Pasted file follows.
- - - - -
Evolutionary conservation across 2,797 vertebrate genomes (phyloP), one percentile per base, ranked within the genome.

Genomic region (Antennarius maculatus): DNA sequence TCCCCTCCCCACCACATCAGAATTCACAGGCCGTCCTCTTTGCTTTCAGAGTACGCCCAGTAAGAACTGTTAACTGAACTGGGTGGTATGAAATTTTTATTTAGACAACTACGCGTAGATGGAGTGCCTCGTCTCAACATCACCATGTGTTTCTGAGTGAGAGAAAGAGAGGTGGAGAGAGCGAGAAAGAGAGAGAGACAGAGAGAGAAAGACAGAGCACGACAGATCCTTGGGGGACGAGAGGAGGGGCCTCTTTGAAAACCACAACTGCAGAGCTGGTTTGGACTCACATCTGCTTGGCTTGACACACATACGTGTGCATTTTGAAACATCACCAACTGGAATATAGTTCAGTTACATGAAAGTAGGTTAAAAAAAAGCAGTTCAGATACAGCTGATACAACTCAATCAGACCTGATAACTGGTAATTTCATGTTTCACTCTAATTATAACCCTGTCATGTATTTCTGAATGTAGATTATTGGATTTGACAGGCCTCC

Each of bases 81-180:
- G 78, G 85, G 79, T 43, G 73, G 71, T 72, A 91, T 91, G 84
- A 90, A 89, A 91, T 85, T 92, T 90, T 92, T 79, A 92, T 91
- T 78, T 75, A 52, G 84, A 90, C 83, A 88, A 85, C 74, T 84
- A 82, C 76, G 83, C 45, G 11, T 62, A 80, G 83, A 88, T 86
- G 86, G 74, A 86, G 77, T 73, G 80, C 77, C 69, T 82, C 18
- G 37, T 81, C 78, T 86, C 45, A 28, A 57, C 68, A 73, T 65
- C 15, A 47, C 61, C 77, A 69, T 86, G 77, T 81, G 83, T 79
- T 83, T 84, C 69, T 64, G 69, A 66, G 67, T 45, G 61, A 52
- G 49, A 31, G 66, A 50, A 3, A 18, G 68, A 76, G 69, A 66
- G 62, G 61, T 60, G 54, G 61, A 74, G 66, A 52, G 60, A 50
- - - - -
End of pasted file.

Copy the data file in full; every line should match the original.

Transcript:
Evolutionary conservation across 2,797 vertebrate genomes (phyloP), one percentile per base, ranked within the genome.

Genomic region (Antennarius maculatus): DNA sequence TCCCCTCCCCACCACATCAGAATTCACAGGCCGTCCTCTTTGCTTTCAGAGTACGCCCAGTAAGAACTGTTAACTGAACTGGGTGGTATGAAATTTTTATTTAGACAACTACGCGTAGATGGAGTGCCTCGTCTCAACATCACCATGTGTTTCTGAGTGAGAGAAAGAGAGGTGGAGAGAGCGAGAAAGAGAGAGAGACAGAGAGAGAAAGACAGAGCACGACAGATCCTTGGGGGACGAGAGGAGGGGCCTCTTTGAAAACCACAACTGCAGAGCTGGTTTGGACTCACATCTGCTTGGCTTGACACACATACGTGTGCATTTTGAAACATCACCAACTGGAATATAGTTCAGTTACATGAAAGTAGGTTAAAAAAAAGCAGTTCAGATACAGCTGATACAACTCAATCAGACCTGATAACTGGTAATTTCATGTTTCACTCTAATTATAACCCTGTCATGTATTTCTGAATGTAGATTATTGGATTTGACAGGCCTCC

Each of bases 81-180:
- G 78, G 85, G 79, T 43, G 73, G 71, T 72, A 91, T 91, G 84
- A 90, A 89, A 91, T 85, T 92, T 90, T 92, T 79, A 92, T 91
- T 78, T 75, A 52, G 84, A 90, C 83, A 88, A 85, C 74, T 84
- A 82, C 76, G 83, C 45, G 11, T 62, A 80, G 83, A 88, T 86
- G 86, G 74, A 86, G 77, T 73, G 80, C 77, C 69, T 82, C 18
- G 37, T 81, C 78, T 86, C 45, A 28, A 57, C 68, A 73, T 65
- C 15, A 47, C 61, C 77, A 69, T 86, G 77, T 81, G 83, T 79
- T 83, T 84, C 69, T 64, G 69, A 66, G 67, T 45, G 61, A 52
- G 49, A 31, G 66, A 50, A 3, A 18, G 68, A 76, G 69, A 66
- G 62, G 61, T 60, G 54, G 61, A 74, G 66, A 52, G 60, A 50